5. Silver Samurai
Silver Samurai is an oddly sympathetic villain in the comics because of how the deck is stacked against him. He's eager to inherit his father's criminal empire, but it's bequeathed to his law-abiding half-sister, Mariko Yashida, because he was born a bastard. His archfoe is the one character who's least vulnerable to his deadly power. He battled Spider-Man and the cast of Saturday Night Live when his teleportation ring was sent to John Belushi in an epic mail screw-up. Even his attempts to turn over a new leaf backfire. James Mangold's The Wolverine takes this sad-sack theme several dozen steps further by removing everything that makes him a unique character & divvying up those aspects among the other characters just to rub it in.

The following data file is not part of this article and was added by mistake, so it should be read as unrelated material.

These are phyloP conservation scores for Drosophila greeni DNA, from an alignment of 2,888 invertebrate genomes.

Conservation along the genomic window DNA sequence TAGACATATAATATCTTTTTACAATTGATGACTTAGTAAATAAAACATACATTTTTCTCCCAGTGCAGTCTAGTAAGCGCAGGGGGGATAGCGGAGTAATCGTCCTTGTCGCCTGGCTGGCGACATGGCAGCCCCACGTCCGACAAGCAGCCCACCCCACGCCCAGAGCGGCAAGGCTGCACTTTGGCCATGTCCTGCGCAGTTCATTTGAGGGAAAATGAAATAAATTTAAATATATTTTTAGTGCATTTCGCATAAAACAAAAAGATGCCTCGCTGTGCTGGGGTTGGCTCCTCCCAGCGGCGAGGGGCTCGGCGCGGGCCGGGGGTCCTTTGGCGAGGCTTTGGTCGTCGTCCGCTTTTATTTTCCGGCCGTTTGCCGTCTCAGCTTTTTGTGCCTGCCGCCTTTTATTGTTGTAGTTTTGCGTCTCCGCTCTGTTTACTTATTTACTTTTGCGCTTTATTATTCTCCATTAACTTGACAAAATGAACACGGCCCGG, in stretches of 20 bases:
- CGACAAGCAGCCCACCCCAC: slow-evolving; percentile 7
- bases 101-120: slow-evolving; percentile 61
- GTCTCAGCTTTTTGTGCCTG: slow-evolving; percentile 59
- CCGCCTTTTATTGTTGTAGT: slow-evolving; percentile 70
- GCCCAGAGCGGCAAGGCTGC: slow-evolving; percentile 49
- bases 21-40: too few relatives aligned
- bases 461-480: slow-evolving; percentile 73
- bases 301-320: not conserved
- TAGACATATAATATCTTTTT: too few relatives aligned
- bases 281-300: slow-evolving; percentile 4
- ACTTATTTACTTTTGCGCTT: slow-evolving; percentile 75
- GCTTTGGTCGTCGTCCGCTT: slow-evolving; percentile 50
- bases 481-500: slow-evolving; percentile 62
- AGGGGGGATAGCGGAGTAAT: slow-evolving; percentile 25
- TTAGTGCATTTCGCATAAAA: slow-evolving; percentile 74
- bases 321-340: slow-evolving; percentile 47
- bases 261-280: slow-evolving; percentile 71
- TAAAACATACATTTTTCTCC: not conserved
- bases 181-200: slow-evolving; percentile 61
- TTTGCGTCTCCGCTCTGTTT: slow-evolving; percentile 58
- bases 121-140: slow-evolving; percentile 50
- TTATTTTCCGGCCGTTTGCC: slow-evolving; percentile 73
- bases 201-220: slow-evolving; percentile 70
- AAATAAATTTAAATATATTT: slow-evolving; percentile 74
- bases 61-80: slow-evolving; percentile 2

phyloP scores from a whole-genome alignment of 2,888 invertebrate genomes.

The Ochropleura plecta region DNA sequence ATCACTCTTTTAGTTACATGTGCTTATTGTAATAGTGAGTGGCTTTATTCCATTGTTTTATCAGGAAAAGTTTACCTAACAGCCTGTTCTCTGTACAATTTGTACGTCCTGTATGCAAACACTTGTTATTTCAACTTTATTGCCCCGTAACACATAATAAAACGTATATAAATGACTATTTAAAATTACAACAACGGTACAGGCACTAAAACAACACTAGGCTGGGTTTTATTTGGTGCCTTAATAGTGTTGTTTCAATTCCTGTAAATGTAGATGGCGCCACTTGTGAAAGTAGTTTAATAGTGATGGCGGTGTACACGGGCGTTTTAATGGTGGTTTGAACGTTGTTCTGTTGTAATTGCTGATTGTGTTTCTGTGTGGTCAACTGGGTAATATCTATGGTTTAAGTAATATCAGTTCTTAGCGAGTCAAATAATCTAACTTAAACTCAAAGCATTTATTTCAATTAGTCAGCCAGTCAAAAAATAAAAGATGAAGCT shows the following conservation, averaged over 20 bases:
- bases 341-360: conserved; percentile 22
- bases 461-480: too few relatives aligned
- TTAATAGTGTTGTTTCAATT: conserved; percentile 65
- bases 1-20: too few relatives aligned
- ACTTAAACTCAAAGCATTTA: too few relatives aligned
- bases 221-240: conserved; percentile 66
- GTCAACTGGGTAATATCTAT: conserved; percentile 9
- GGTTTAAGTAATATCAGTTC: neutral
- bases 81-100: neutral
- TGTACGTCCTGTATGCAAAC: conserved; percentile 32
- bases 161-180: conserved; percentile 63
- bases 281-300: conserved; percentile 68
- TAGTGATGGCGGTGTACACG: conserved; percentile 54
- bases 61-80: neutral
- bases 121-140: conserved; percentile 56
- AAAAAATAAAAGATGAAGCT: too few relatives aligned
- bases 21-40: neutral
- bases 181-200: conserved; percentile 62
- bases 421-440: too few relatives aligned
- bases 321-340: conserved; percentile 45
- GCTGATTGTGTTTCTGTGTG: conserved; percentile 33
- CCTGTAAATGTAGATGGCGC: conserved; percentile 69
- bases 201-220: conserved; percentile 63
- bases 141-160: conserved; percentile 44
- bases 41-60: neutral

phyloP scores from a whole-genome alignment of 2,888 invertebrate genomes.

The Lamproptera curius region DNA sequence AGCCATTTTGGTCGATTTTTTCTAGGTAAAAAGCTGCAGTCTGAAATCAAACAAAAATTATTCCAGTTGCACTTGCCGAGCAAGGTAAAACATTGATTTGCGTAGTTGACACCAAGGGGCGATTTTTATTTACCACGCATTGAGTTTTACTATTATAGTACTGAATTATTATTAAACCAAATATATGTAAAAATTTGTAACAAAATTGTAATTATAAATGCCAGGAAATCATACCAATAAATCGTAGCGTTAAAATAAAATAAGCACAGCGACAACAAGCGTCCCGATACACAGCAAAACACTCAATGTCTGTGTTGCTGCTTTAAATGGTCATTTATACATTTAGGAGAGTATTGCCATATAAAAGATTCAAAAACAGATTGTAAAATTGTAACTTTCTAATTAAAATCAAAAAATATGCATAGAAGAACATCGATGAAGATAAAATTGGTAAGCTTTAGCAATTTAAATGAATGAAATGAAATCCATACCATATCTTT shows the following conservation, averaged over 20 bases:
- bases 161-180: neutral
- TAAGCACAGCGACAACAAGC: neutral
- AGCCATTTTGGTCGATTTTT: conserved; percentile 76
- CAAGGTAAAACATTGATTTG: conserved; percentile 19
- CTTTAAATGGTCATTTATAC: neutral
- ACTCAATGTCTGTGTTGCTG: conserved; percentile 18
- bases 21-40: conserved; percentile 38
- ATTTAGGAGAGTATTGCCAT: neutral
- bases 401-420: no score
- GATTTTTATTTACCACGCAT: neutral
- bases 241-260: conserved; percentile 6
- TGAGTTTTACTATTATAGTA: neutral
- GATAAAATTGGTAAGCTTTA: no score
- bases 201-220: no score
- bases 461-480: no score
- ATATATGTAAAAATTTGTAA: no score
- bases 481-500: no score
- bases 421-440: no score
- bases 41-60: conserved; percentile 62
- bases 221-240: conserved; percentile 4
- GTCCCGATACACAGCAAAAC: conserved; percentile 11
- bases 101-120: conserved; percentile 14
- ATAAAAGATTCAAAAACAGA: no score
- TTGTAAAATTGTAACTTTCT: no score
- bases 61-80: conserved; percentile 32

In the comics, Kenuichio Harada is a mutant swordsman in silver armor. So naturally his movie counterpart is a human (contrary to his name appearing in Stryker's files of known mutants in X-Men 2) archer in black leather. (Meanwhile, the previously human Yukio & Viper got upgraded to mutants.) There is a really cool Silver Samurai mech armor in the movie, but Harada doesn't get to pilot it. Instead a character who doesn't even exist in the comics is the movie's Silver Samurai. This switcheroo is supposed to be the film's shocking twist, except audiences are never led to believe Harada would be The Big Bad & it's clearly telegraphed that Mariko's thanatophobic grandad was playing possum. Harada is also no longer Viper's partner in love & crime, having to settle for being Mariko's jilted childhood stalker (hopefully they're not still half-siblings in this continuity). Harada winds up reduced to the obnoxious leader of stock ninjas employed by Grandpa Yashida, meaning he could've been cut from the movie entirely without affecting a damn thing.